So let's get those bluestone boulders at Stonehenge sampled and measured. I am quite certain that the ages will come out at far in excess of 5,000 BP -- which is what they should be if they were quarried by our Neolithic ancestors.  I would estimate that the exposure ages on the boulders will be around 20,000 - 15,000 yrs BP, with some irregularities down to intermittent surface shielding.



Dating of raised marine and lacustrine deposits in east Greenland using beryllium-10 depth profiles and implications for estimates of subglacial erosion


DOI: 10.1002/jqs.1380


Here we combine 10Be depth profile techniques applied to late glacial ice-contact marine and lacustrine deltas, as well as boulder exposure dating of associated features in the Scoresby Sound region, east Greenland, to determine both the surface age and the magnitude of cosmogenic nuclide inheritance. Boulder ages from an ice-contact delta in northern Scoresby Sund show scatter typical of polar regions and yield an average age of 12.8 +/- 0.5 ka – about 2 ka older than both our average profile surface age of 10.9 +/- 0.7ka from three depth profiles and a radiocarbon-based estimate. On the other hand, boulder exposure ages from a set of moraines in southern Scoresby Sund show excellent internal consistency for polar regions and yield an average age of 11.6 0.2 ka. The profile surface age from a corresponding ice-contact delta is 8.1 +/- 0.9 ka, while a second delta yields an age of 10.0 +/- 0.4 ka. Measured 10Be inheritance concentrations from all depth profiles are internally consistent and are between 10% and 20% of the surface concentrations, suggesting a regional cosmogenic inheritance signal for the Scoresby Sound landscape. Based on the profile inheritance concentrations, we explore the first-order catchment-averaged bedrock erosion under the Greenland ice sheet, yielding estimates of total erosion during the last glacial cycle of the order of 2–30 m.

This is the sampled area on the Holger Danskes Briller end moraine / delta terrace -- which I described with my colleague David Sugden back in 1962..........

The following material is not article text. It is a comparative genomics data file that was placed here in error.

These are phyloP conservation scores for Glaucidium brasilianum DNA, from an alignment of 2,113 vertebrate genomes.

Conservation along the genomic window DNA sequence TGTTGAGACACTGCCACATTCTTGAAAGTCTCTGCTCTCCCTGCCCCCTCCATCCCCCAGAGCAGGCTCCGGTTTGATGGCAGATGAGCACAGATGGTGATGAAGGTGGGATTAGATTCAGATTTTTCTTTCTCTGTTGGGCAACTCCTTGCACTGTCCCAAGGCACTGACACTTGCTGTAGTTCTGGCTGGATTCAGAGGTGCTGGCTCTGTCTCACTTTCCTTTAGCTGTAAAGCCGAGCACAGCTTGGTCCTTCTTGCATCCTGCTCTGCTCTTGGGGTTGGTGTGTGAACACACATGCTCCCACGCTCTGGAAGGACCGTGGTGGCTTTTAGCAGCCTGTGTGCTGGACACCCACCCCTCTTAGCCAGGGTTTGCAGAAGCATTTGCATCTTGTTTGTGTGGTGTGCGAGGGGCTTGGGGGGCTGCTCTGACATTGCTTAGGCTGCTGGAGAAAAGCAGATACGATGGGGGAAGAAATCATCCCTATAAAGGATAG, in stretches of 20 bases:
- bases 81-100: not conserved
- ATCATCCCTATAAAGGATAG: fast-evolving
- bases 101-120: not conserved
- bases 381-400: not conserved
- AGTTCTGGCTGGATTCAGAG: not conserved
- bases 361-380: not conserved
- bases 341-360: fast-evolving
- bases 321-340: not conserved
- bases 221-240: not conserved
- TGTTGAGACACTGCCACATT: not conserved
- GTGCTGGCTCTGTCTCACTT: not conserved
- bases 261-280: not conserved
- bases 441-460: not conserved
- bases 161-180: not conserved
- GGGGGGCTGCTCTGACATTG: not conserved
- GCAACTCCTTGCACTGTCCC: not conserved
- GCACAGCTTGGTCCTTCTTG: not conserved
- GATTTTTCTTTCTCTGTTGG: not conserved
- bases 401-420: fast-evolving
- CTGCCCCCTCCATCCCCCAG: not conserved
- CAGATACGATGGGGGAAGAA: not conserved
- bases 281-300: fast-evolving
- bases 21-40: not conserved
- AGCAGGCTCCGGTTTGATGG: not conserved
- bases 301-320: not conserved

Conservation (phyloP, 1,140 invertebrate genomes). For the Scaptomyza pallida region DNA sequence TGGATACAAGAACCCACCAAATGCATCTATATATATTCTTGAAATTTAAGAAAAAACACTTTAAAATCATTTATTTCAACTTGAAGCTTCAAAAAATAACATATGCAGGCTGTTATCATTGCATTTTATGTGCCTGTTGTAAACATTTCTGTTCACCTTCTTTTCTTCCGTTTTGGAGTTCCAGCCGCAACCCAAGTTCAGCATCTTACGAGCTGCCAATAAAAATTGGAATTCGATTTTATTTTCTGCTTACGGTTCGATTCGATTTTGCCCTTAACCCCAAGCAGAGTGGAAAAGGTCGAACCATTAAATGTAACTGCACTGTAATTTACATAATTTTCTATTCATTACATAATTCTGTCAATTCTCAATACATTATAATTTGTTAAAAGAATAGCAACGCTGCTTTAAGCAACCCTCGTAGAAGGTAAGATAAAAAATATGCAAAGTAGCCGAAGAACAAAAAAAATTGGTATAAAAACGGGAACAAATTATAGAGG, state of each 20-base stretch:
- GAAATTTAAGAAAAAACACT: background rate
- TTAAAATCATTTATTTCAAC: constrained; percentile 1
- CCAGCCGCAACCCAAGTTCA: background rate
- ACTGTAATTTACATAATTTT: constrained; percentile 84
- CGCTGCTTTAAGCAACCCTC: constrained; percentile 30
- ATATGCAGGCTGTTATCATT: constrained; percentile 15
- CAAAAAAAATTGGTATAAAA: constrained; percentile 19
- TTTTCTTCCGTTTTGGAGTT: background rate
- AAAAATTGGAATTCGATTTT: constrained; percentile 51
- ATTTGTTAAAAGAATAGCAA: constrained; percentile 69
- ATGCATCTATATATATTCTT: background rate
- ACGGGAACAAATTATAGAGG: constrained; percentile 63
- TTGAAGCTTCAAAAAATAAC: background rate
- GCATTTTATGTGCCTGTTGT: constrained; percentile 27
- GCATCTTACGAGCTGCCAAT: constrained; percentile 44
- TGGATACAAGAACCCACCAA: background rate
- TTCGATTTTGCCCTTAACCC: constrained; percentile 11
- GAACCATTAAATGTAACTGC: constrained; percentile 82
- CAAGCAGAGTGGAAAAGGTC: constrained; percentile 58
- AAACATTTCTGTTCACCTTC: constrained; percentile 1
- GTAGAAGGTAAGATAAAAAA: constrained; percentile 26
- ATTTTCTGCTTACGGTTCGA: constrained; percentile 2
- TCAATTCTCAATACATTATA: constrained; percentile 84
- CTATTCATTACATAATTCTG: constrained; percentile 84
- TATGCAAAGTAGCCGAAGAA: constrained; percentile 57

This is the spillway through which the eastern lake overflows, near the southern end of the moraine. One of our 1962 photos.

The area in which we worked in 1962.  The Holger Danskes Briller moraine is at the eastern end of the eastern lake, and is a relic of an important glacier stage dated to c 11,000 yrs BP.

From Sugden and John, 1965.  We dated the big Holger Danskes Briller moraine to 10,500 yrs BP -- which was not bad, given the limited resources and dating methods at our disposal.   We were, as it happens, about 500 years adrift with the dating.......  and the moraine is now deemed to be a classic indicator of the "Inner Milne Land Stage" in East Greenland.  But our levelling of the marine stillstand to 101m was pretty well spot on.  We measured the marine limit in this region at 134m.


Too young or too old: Evaluating cosmogenic exposure dating based on an analysis of compiled boulder exposure ages
Jakob Heyman, Arjen P. Stroeven, Jonathan M. Harbor,Marc W. Caffee

Earth and Planetary Science Letters
Volume 302, Issues 1–2, 1 February 2011, Pages 71-80


Cosmogenic exposure dating has greatly enhanced our ability to define glacial chronologies spanning several global cold periods, and glacial boulder exposure ages are now routinely used to constrain deglaciation ages. However, exposure dating involves assumptions about the geological history of the sample that are difficult to test and yet may have a profound effect on the inferred age. Two principal geological factors yield erroneous inferred ages: exposure prior to glaciation (yielding exposure ages that are too old) and incomplete exposure due to post depositional shielding (yielding exposure ages that are too young).Here we show that incomplete exposure is more important than prior exposure, using data sets of glacial boulder Be exposure ages from the Tibetan Plateau (1420 boulders), Northern Hemisphere palaeo-ice sheets (631 boulders), and present-day glaciers (208 boulders). No boulders from present-day glaciers and few boulders from the palaeo-ice sheets have exposure ages significantly older than independently known deglaciation ages, indicating that prior exposure is of limited significance. Further, while a simple post-depositional landform degradation model can predict the exposure age distribution of boulders from the Tibetan Plateau, a prior exposure model fails,indicating that incomplete exposure is important. The large global dataset demonstrates that, in the absence of other evidence, glacial boulder exposure ages should be viewed as minimum limiting deglaciation ages.

Friday, 18 September 2020

Carl Sagan on science, scrutiny and a lot else besides


Gosh -- this is impressive.  What an intelligent, wise and compassionate man he was....... in this interview he makes a multitude of hugely important points with extraordinary lucidity.  And I think he is spot on when he bewails the lack of understanding of science (and respect for evidence) across society.  In the context of this blog, we are talking archaeology and the manner in which fantasy has replaced careful evidence-based assessments of what is on the ground.  Things have not improved since 1996 -- in fact they have got worse.  In the interview he also bewails the lack of intelligent and informed scrutiny of those who insist on making headline-grabbing claims about the importance of their work.  Sounds familiar?